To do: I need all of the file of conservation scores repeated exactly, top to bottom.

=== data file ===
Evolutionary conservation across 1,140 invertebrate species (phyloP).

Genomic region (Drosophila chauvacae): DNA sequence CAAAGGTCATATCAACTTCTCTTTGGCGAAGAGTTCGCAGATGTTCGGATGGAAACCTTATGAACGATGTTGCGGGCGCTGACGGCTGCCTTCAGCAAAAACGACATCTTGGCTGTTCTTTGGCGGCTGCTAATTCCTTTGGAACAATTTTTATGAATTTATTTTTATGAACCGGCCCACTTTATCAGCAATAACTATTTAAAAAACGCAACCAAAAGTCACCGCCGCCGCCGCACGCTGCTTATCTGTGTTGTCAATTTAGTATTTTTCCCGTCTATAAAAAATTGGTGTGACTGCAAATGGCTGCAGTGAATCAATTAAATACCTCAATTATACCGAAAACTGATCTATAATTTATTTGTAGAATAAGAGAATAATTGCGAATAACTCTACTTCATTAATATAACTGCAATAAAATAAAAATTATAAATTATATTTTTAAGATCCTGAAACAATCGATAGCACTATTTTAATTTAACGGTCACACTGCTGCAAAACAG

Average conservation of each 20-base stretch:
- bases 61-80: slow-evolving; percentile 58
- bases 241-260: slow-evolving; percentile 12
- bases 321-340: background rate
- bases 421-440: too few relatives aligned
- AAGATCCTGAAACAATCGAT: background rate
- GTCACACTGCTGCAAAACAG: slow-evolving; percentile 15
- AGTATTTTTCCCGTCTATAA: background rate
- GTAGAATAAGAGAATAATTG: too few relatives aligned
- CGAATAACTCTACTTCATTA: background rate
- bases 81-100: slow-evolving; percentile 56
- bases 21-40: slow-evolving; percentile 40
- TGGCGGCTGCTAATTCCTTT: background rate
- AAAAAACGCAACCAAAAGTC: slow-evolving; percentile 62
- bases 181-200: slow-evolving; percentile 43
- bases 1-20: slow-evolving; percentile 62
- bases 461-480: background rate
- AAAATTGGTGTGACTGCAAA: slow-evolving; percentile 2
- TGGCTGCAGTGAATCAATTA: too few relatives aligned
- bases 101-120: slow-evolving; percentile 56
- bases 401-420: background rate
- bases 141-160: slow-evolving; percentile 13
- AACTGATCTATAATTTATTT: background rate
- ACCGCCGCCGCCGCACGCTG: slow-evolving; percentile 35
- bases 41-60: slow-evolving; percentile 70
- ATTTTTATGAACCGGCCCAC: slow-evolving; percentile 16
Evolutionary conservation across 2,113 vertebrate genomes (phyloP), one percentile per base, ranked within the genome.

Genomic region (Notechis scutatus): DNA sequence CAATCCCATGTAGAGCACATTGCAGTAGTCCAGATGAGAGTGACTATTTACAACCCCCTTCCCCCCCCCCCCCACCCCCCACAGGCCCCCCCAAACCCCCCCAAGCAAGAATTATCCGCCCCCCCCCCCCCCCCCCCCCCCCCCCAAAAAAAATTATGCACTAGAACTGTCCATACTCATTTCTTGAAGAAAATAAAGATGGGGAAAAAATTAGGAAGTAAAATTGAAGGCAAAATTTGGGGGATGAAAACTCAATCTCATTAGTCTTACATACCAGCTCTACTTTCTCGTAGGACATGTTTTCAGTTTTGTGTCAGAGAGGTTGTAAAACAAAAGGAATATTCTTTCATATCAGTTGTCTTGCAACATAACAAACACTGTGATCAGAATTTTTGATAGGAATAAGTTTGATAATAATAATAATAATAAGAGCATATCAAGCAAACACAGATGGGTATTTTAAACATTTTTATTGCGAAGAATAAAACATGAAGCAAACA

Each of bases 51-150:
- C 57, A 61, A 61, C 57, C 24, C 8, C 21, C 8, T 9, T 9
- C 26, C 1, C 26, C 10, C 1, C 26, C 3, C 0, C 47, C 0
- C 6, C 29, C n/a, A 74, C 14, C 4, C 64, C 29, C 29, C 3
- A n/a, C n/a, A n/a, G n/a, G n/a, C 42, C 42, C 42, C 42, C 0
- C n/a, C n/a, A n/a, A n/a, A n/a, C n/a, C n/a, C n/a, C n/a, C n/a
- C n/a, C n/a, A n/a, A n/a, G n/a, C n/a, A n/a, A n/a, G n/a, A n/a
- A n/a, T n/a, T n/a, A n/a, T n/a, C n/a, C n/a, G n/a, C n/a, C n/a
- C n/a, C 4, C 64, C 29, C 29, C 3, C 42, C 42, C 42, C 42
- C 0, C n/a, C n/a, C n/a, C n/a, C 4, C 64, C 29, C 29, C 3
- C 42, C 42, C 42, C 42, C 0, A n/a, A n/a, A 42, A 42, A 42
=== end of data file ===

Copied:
Evolutionary conservation across 1,140 invertebrate species (phyloP).

Genomic region (Drosophila chauvacae): DNA sequence CAAAGGTCATATCAACTTCTCTTTGGCGAAGAGTTCGCAGATGTTCGGATGGAAACCTTATGAACGATGTTGCGGGCGCTGACGGCTGCCTTCAGCAAAAACGACATCTTGGCTGTTCTTTGGCGGCTGCTAATTCCTTTGGAACAATTTTTATGAATTTATTTTTATGAACCGGCCCACTTTATCAGCAATAACTATTTAAAAAACGCAACCAAAAGTCACCGCCGCCGCCGCACGCTGCTTATCTGTGTTGTCAATTTAGTATTTTTCCCGTCTATAAAAAATTGGTGTGACTGCAAATGGCTGCAGTGAATCAATTAAATACCTCAATTATACCGAAAACTGATCTATAATTTATTTGTAGAATAAGAGAATAATTGCGAATAACTCTACTTCATTAATATAACTGCAATAAAATAAAAATTATAAATTATATTTTTAAGATCCTGAAACAATCGATAGCACTATTTTAATTTAACGGTCACACTGCTGCAAAACAG

Average conservation of each 20-base stretch:
- bases 61-80: slow-evolving; percentile 58
- bases 241-260: slow-evolving; percentile 12
- bases 321-340: background rate
- bases 421-440: too few relatives aligned
- AAGATCCTGAAACAATCGAT: background rate
- GTCACACTGCTGCAAAACAG: slow-evolving; percentile 15
- AGTATTTTTCCCGTCTATAA: background rate
- GTAGAATAAGAGAATAATTG: too few relatives aligned
- CGAATAACTCTACTTCATTA: background rate
- bases 81-100: slow-evolving; percentile 56
- bases 21-40: slow-evolving; percentile 40
- TGGCGGCTGCTAATTCCTTT: background rate
- AAAAAACGCAACCAAAAGTC: slow-evolving; percentile 62
- bases 181-200: slow-evolving; percentile 43
- bases 1-20: slow-evolving; percentile 62
- bases 461-480: background rate
- AAAATTGGTGTGACTGCAAA: slow-evolving; percentile 2
- TGGCTGCAGTGAATCAATTA: too few relatives aligned
- bases 101-120: slow-evolving; percentile 56
- bases 401-420: background rate
- bases 141-160: slow-evolving; percentile 13
- AACTGATCTATAATTTATTT: background rate
- ACCGCCGCCGCCGCACGCTG: slow-evolving; percentile 35
- bases 41-60: slow-evolving; percentile 70
- ATTTTTATGAACCGGCCCAC: slow-evolving; percentile 16
Evolutionary conservation across 2,113 vertebrate genomes (phyloP), one percentile per base, ranked within the genome.

Genomic region (Notechis scutatus): DNA sequence CAATCCCATGTAGAGCACATTGCAGTAGTCCAGATGAGAGTGACTATTTACAACCCCCTTCCCCCCCCCCCCCACCCCCCACAGGCCCCCCCAAACCCCCCCAAGCAAGAATTATCCGCCCCCCCCCCCCCCCCCCCCCCCCCCCAAAAAAAATTATGCACTAGAACTGTCCATACTCATTTCTTGAAGAAAATAAAGATGGGGAAAAAATTAGGAAGTAAAATTGAAGGCAAAATTTGGGGGATGAAAACTCAATCTCATTAGTCTTACATACCAGCTCTACTTTCTCGTAGGACATGTTTTCAGTTTTGTGTCAGAGAGGTTGTAAAACAAAAGGAATATTCTTTCATATCAGTTGTCTTGCAACATAACAAACACTGTGATCAGAATTTTTGATAGGAATAAGTTTGATAATAATAATAATAATAAGAGCATATCAAGCAAACACAGATGGGTATTTTAAACATTTTTATTGCGAAGAATAAAACATGAAGCAAACA

Each of bases 51-150:
- C 57, A 61, A 61, C 57, C 24, C 8, C 21, C 8, T 9, T 9
- C 26, C 1, C 26, C 10, C 1, C 26, C 3, C 0, C 47, C 0
- C 6, C 29, C n/a, A 74, C 14, C 4, C 64, C 29, C 29, C 3
- A n/a, C n/a, A n/a, G n/a, G n/a, C 42, C 42, C 42, C 42, C 0
- C n/a, C n/a, A n/a, A n/a, A n/a, C n/a, C n/a, C n/a, C n/a, C n/a
- C n/a, C n/a, A n/a, A n/a, G n/a, C n/a, A n/a, A n/a, G n/a, A n/a
- A n/a, T n/a, T n/a, A n/a, T n/a, C n/a, C n/a, G n/a, C n/a, C n/a
- C n/a, C 4, C 64, C 29, C 29, C 3, C 42, C 42, C 42, C 42
- C 0, C n/a, C n/a, C n/a, C n/a, C 4, C 64, C 29, C 29, C 3
- C 42, C 42, C 42, C 42, C 0, A n/a, A n/a, A 42, A 42, A 42